Northern Mozambique

MozambiquePosted by Espen Mon, August 20, 2012 18:19:47

Our northernmost stop in Mozambique was Pemba, and according to our guidebook, a relaxed and quiet little town with great beaches, snorkeling and diving. As we reached the outskirts of town, we got a hint that things might have changed since the publishing of our guidebook in 2007. There were construction sites, container storage areas, and heavy traffic. Strange. Well, it was getting late, and we drove to a place where we had heard the camping was nice. The last hundred or so kilometers a clogged fuel filter made us slower and slower, so we were a bit behind normal arrival time, and were quite tired and ready for a good dinner. We could always look around the next day.

Waking up to a view like this is great. We stayed for several days. The Pemba Dive & Bush Camp is a few kilometers outside town, and the mangrove forest along the beach prevent it from being at walkway for people living nearby or the infamous beach sellers which can be quite annoying at times. It was therefore a perfect place to hang out and relax for a few days in peace and quiet. Two other overlanders also pulled in the next couple of days.

So, is Pemba what our guidebook told us? Not really. We drove into town for some supplies, and things have changed. About three years ago they discovered a huge gas field a few miles off the coast of Northern Mozambique. There is now a new container port, most property in and around Pemba is bought up by high ranking politicians (or so say the rumors), the main beach just outside town can hardly be accessed because of the apartment buildings and building projects, and the town itself is busy and very expensive.

I may make it sound sad, but who am I really to say this is wrong. 40 years ago they found oil off the coast of Norway, and we like to describe this as something that caused a thriving new area of business, and a solid boost in our economy. Still, I’m not sure it will have the same effect on Pemba. I guess we’ll just have to see, and I hope the oil companies are aware of the impact they have on a relatively poor country and the local communities in and around Pemba.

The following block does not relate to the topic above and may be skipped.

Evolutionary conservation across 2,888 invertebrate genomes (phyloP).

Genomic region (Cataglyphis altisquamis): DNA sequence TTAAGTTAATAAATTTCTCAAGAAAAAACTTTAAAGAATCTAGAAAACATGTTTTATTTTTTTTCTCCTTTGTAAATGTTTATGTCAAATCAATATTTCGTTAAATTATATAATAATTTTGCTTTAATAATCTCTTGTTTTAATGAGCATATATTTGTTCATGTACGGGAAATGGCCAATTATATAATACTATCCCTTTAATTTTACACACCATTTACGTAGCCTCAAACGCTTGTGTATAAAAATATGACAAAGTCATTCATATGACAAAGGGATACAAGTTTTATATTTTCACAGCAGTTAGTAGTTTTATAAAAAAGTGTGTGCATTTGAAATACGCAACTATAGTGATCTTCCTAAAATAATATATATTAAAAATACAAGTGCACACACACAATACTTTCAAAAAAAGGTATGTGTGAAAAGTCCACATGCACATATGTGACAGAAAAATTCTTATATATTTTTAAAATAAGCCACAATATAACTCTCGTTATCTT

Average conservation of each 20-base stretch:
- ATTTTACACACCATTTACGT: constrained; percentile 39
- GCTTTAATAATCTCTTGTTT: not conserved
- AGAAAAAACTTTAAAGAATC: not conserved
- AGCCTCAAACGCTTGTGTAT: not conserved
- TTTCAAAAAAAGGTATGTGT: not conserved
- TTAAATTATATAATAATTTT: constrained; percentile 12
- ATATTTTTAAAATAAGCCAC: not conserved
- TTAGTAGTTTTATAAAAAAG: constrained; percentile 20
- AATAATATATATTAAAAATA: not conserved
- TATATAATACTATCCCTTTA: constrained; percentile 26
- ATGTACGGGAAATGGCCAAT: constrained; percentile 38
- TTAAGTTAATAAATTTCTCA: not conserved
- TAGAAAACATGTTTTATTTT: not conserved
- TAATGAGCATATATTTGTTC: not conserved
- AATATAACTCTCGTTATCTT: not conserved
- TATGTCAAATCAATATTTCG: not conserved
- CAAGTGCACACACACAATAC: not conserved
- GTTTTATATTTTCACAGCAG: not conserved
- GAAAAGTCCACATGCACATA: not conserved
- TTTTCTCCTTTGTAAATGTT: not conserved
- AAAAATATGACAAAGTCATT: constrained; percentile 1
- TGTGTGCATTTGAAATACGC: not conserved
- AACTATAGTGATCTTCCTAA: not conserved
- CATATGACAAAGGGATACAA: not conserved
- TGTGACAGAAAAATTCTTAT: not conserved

From Pemba we set out to cross the northern part of Mozambique towards the border to Malawi, one of the most remote areas in Mozambique, again according to our guide book. Well. Another surprise. We drove about 870 kilometers to the border in two days. Half of it was paved, a quarter was good gravel, and the rest was more or less under construction.

What is going on??? Later we learned that in the north western Mozambique they have found a huge area containing coal, and the Chinese has bought the rights.

And yes, we did spot some evidence of the Chinese presence…

Okay, we did encounter a few kilometers of the “old” road as well. We had maybe 50 kilometers of two-tracks through a few villages and forest. In one of these villages we also had a not so nice experience with a young and half-drunk police officer who insisted on “inspection”. With a machine gun and under influence we decided it was best to let him take a look. He wanted to check the Zarges box on the roof (note: funny enough it seems that a big metal box always draws the police or custom officer's attention, and all other travelers tell us the same thing. One put a canvas cover on his, and he never got the question again), and we both climbed up. The roof is a good place to let an aggressive police officer cool down, out of harm's way. I opened the box and started to browse through it, and of course as slow as I could. After 20 minutes of looking at our camping gear he wondered what was in the “box” of the roof top tent. By this time, another and older (and sober) police officer had started to suggest that this was enough. But the young guy still insisted that he needed to check the big grey box (roof tent), and I opened the zipper so he could see what was inside. Then another older man appeared, and I got the impression that he was kind of embarrassed about the whole thing. This older man started talking to the older police officer, and the young, half-drunk officer was told to stand down. He went back to his beer bottle, still wearing his pilot look sunglasses and with the machine gun over his shoulder. The old man and the other police officer shook my hand and apologized for the inconvenience, and we were on our way. We wondered how long we would have been there if both policemen had been young and half-drunk.

Fortunately, a few kilometers down the road we found ourselves a distraction. First we wondered if there had been an accident. A push-bike was parked in the middle of the road and a man's feet were sticking out from the bushes. We locked the doors. Was somebody trying to make us stop in the middle of nowhere? We were probably a bit jumpy after the police road block.